Security Measures and New Faces at School


By Melissa Lynch

Of the topics that were discussed at Monday night’s school board meeting, security was one that garnered a good deal of discussion.

Board president Walter Wilcoxen discussed “miscommunication” concerning a security position at the elementary school. A vacant monitor position at a pay rate of approximately $12 an hour was left open after the previous employee resigned at the end of last school year. At a board meeting two weeks ago, an individual was hired to fill the vacant position at $22 an hour and an audience member questioned the pay raise. On Monday, Wilcoxen clarified that the individual hired indeed was not filling the vacancy per se, but rather a new, upgraded position.

Wilcoxen explained, “The monitor resigned very close to the time of the hiring of the new officer so it looked like we were replacing the monitor —that was a mistake and that was not what we were doing.”

Further, Wilcoxen explained the difference between a security officer and a monitor.

“There are monitors,” he said. “While they may offer some security while they are sitting there — they basically sit at the door and greet.”

He added that the security position is different. It operates on a shift from 3 to 9 p.m. and is intended to ensure that “the school would never be open while no one was there.”

Wilcoxen said that he believed elementary school principal Joan Frisicano took the initiative to move the security position from the 3 to 9 p.m. nighttime to the daytime hours of the vacant monitor position. He said “there may have been a little bit of a miscommunication there.” He also pointed out that the resolution two weeks ago was written as if the security guard was a replacement for the monitor when in fact, it wasn’t.

“We just added that data we thought people wanted to know and none of us caught it,” he admitted. “Sorry for the miscommunication — we will try to do better in the future.”

In the end, the new security position will be during school hours. The monitor’s job remains unfilled and will be an evening position.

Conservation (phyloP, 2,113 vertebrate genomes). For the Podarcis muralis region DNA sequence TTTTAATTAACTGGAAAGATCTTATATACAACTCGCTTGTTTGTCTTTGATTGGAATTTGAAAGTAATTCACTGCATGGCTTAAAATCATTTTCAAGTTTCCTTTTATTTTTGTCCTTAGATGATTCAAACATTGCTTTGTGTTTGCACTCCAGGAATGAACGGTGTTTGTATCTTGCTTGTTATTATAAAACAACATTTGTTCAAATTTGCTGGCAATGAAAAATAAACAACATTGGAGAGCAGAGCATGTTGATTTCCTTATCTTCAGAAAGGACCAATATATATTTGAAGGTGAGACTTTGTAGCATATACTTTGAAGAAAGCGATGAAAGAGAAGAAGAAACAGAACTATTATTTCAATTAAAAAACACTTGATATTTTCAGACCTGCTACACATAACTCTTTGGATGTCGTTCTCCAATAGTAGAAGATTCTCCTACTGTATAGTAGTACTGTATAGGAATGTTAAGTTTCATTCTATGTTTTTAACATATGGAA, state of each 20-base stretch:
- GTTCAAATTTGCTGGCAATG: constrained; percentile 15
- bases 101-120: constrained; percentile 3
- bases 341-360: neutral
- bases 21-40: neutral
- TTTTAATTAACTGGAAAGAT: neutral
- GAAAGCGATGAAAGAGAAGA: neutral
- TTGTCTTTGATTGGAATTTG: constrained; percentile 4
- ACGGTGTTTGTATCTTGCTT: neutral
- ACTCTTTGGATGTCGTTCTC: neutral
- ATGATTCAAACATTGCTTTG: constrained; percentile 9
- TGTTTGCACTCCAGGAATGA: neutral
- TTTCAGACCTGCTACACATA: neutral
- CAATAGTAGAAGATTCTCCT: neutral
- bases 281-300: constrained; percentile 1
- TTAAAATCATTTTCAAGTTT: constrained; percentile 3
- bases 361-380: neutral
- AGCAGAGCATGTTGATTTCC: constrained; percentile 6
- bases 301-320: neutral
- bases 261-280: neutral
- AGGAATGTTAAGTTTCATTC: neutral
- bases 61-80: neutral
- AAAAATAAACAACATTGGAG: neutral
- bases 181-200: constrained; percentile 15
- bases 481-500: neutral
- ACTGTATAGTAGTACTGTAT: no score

These precautionary security issues stem from a lockdown situation that occurred last January in which a student who left the school was thought to be in danger of hurting himself or others inside the building.

Administrators believed that the student may have returned to the school with a weapon and the building went into lockdown mode. The doors were locked and students and teachers were sequestered in classrooms. The student never returned with a weapon but at the following board meeting parents and teachers talked about being prepared for such a situation in case it happened in the future.

The budget approved in May included the new security position as well as other security measures at both the high school and elementary school. A community referendum gave the board approval to spend $300,000 in state grant money in the form of EXCEL Aid (Expanding our Children’s Education and Learning) to install buzzers at the doors and strategically placed cameras in both buildings.

Wilcoxen believes the system will be installed by summer 2009. District architects must get approval from the state before work can begin.

Also, at Monday’s meeting a new biology teacher, Kevin Barron, was appointed to fill a vacancy. Barron was not at the meeting but an audience member questioned why his New York State certification in Biology 7-12 is pending.

 “He has completed his college degree and has sent all the information to the state,” said superintendent Dr. John Gratto, “and now the state department will be getting back to us.”

Barron completed his bachelor degree at Susquehanna University in Pennsylvania, majoring in biology with a minor in secondary education.

Also hired for this school year were music teacher Eric Reynolds and Spanish teacher Shannon Marr.

Reynolds, a music teacher for the middle school, replaces John Immerso, who left Pierson last spring before the end of the school year.

At the meeting two weeks ago, board member Wes Frye questioned whether or not the music position should be filled and Gratto has hired a consultant to evaluate the music program this fall. Reynolds taught a sample lesson over the summer to a group of music students and was recommended by Pierson principal Jeff Nichols.

Reynolds has a bachelor degree and completed coursework in his master of music education degree from Boston University. He previously taught instrumental music in Brockton, Mass. While there, Reynolds conducted bands at two elementary schools and a middle school. He has also worked in the field of arts administration for three years with the New York Youth Symphony in New York City.

Shannon Marr will be joining Sag Harbor Elementary as the kindergarten Spanish teacher. Marr studied abroad in Spain and Argentina and completed her master’s degree at Hofstra University. Most recently, Marr worked as a substitute teacher in the Longwood School District in Middle Island.

Also on Monday, Gratto provided an update on the elementary school’s gymnasium floor which was due to be completed by the time school begins next Thursday. Gratto said that the floor is getting its fourth coat of polyurethane and will be 99 percent finished by the time school begins. Workers will soon be putting in the basketball hoops and finishing touches. Pierson’s roof is receiving a new cap and coping and is also expected to be 99 percent complete by the time students arrive.